Interesting article about how to complaint about your job without getting fired. I always advise clients to include discrimination or whistleblower language in workplace complaints to Human Resources or management.
This article and the study it discusses gives an excellent illustration of how difficult it is to get a discrimination case to a jury in Federal court here in Georgia.
The study showed that 100% of racial harassment cases brought by workers in the Northern District of Georgia in 2011 and 2012 were dismissed by judges prior to reaching trial. Only one sexual harassment case made it through summary judgment and survived to reach trial during the same period. This behavior by federal judges is having a chilling effect on both plaintiffs and their attorneys, who generally work on a contingency fee basis.
This week, a judge in the US District Court for the Northern District of Georgia granted conditional certification in my clients’ case. In the case, we filed suit on behalf of a class of exotic dancers accusing a strip club of misclassifying and failing to pay its entertainers minimum wage. The court ruled that we had shown that my clients and their co-workers all faced the same alleged wage and hour violations.
The court ordered the club to provide us with the contact information for all the entertainers who worked at the club during the three years predating the order so they could be notified about the suit and enabled to join. The proposed class members will then have 60 days to opt in. As of now, 13 additional plaintiffs have already opted in to the case.
My wife and I really enjoy watching “The Good Wife” on CBS. While it has ongoing serial plots, it is basically a “case of the week” legal drama. While there is dramatic license and everybody gets in front of a judge in about five minutes (unlike the real world), the cases are often fairly realistic and drawn from real-world problems. Last night’s episode waded into the waters of employment law.
The episode centered around the main character (Alicia) representing some employees of a high-tech company that agreed as a group not to sign their employment contracts without some major changes to their working conditions and pay. The company responded by firing the employees. Alicia decided that she would fight the terminations by invoking the National Labor Relations Act, stating that the employees had engaged in “concerted activity” with the intent to form a union. The two sides had a hearing before an administrative law judge at the National Labor Relations Board the next day (not very likely), and eventually won the right to hold a union election.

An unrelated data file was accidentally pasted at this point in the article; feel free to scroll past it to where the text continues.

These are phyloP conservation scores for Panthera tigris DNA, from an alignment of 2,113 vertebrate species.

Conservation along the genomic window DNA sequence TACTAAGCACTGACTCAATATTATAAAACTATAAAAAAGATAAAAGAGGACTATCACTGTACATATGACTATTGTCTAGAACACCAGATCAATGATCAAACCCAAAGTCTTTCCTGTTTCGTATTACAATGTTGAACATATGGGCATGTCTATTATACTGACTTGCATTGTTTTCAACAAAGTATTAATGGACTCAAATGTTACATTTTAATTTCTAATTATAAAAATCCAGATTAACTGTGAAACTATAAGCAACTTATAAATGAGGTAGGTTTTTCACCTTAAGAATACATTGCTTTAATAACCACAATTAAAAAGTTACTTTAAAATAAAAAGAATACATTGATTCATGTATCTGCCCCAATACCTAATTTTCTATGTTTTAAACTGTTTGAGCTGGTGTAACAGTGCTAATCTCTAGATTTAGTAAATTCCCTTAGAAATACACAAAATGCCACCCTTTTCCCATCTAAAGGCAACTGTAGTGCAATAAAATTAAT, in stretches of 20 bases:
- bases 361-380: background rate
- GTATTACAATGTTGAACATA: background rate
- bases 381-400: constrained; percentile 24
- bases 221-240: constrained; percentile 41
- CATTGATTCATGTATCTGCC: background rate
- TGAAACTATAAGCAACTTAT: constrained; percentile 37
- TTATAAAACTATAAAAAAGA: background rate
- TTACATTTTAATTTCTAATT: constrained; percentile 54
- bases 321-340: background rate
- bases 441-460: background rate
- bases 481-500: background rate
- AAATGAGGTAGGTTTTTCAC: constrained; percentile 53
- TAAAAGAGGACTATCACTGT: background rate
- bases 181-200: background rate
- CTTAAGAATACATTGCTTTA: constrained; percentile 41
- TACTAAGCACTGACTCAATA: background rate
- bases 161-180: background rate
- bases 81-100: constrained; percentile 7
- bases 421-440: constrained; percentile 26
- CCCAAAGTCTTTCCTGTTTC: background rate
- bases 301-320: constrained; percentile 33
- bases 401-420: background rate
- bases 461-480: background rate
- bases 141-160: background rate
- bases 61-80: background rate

Meanwhile, Alicia’s legal assistant overheard much of the discussion about working conditions during the meetings with the firm’s clients. She decided to organize the firm’s legal assistants and petition the partners for increases in wages and benefits. Alicia was caught in the middle. She wanted to help the assistants, but as “management,” she had to protect the firm’s financial position. In the end, the partners “cut off the head of the snake” and gave the two ringleaders of the assistant group some extra perks. Doing this stopped the “rebellion” by the assistants. This felt like a rushed way to end the story and definitely not realistic. Once a group has a the idea that they are being mistreated at work, they tend to not let things slide.
What the show failed to address is that legal assistants and paralegals are generally entitled to overtime when they work more than 40 hours per week, and also may be entitled to other wage and hour benefits under state and local law. If you are unsure whether your current or former position entitles you to overtime, contact me at 678-242-5297 to discuss your rights.
Coming up on my two year anniversary of opening this firm, I decided an update was in order. I have recently switched my website to WordPress-based. This will make it easier to keep the site fresh and updated. It will also allow me to provide more content without having to outsource the maintenance of the site. Many businesses are going this route now and it seems to be providing a better way to connect with visitors. Please let me know if you like the change.
I have also formally added an Appellate Law area of practice. I hope to expand this area and assist those who have final judgments or intermediate orders that they wish to appeal. I will expand on this topic in the next few months.